When pre-med student Sheryl Lee Ralph reached college, she got a quick lesson in being “the other.”
That was 1972, the first year Rutgers admitted women. There were only 450 of them – about one-percent of the enrollment; it was good preparation for her acting career.
“There was no room for me,” Ralph (shown here) – who has a key guest role in the season’s final two episodes of “Motherland: Fort Salem” – said of early auditions. “People were not open to open-casting back then.”
Unless stated otherwise, characters were assumed to be white and male. For a time, Ralph – who is Black, with Jamaican roots – played “a lot of teachers” and other scattered roles.
That comes to mind now, as she plays the America president in “Motherland,” at 10 p.m. Tuesdays (Aug. 17 and 24) on Freeform. “I love the fact that the world is run by women,” she said.
And by diverse women. The show focuses on three cadets at a war college, where witches prepare for key military missions. One of the three is Black; her mother is a general, No. 2 in command.
Then there’s President Kelly Wade, who rules any room she enters. “The character is so well-written,” Ralph said. “She just speaks to me.”
Ralph had never previously played a president or been one. (She is, however, running for vice-president of the Los Angeles branch of the actors’ union.) But she always seemed destined for something big.
The daughter of a professor and a fashion-designer, she split her childhood between New Jersey and Jamaica. When she got to Rutgers, it was accustomed to women in classes (shared with Douglass, an all-women’s school), but not in dorms. The women’s bathrooms still had urinals.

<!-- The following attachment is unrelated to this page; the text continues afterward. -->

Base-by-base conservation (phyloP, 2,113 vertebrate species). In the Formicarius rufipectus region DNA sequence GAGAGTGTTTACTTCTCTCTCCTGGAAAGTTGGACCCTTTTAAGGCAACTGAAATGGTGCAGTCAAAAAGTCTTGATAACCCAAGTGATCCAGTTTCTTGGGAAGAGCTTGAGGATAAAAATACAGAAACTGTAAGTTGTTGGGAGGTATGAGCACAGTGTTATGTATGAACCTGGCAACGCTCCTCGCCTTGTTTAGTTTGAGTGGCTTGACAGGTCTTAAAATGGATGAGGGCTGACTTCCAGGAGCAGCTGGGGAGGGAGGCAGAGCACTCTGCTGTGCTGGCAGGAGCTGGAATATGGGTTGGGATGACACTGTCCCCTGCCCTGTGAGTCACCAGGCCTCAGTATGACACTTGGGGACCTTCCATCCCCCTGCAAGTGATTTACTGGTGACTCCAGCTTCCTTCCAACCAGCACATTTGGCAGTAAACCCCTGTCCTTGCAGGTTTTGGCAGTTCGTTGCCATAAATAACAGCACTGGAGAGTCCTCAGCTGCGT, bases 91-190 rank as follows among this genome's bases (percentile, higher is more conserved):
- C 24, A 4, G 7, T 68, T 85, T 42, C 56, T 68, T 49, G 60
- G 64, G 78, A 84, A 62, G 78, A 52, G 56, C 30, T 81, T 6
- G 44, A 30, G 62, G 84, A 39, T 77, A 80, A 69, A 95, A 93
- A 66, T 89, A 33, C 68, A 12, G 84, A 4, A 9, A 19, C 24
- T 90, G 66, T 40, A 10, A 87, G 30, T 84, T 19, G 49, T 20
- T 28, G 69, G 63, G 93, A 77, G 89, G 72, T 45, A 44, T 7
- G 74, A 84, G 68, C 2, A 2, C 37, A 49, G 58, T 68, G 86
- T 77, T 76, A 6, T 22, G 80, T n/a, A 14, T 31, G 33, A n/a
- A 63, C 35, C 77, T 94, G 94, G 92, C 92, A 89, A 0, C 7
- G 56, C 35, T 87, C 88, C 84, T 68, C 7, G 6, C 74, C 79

Ralph expected to go to medical school, until she confronted her first cadaver.
“When I knew I wasn’t going to be a doctor, I was going to go to law school,” she recalled. “It’s that immigrant thing: If you can’t be a doctor, be a lawyer, or marry one.”
But theater intervened. Rutgers hadn’t fully developed its acting program, but Ralph performed at Douglass; she won the Irene Ryan Scholarship, the top honor for college theater.
“My father had always said, ‘Do what’s going to make you happy,” she said. That was acting, despite the early complications.
Ralph got only brief roles for her first five years, then hit it big – a 1982 Tony nomination, as the original Deena in “Dreamgirls.”
She would return to Broadway only twice – originating a role in “Thoroughly Modern Millie” and taking a replacement role in “Wicked.” But she’s one of the producers of a play (“Thoughts of a Colored Man”), scheduled to open there on Oct. 31.
And she’s been a perpetual TV force. She starred in “It’s a Living” and was a regular in “Moesha,” “Instant Mom,” “George,” “Street Gear” and more. She did movies and was even a witch in HBO’s 1994 “Witch Hunt.”
Now, instead, she’s giving orders to witches … with one exception.
In the season-opener, the controversial Gen. Sarah Alder used a “puppeting” technique – making the president say someone else’s words, without realizing it.
For Ralph, who’s no one’s puppet, that was tough. Fortunately, she already knew what was coming at the end of the season. “I was so glad that there would be a time when I would come back in my voice.”
It’s a voice that seems potent and presidential.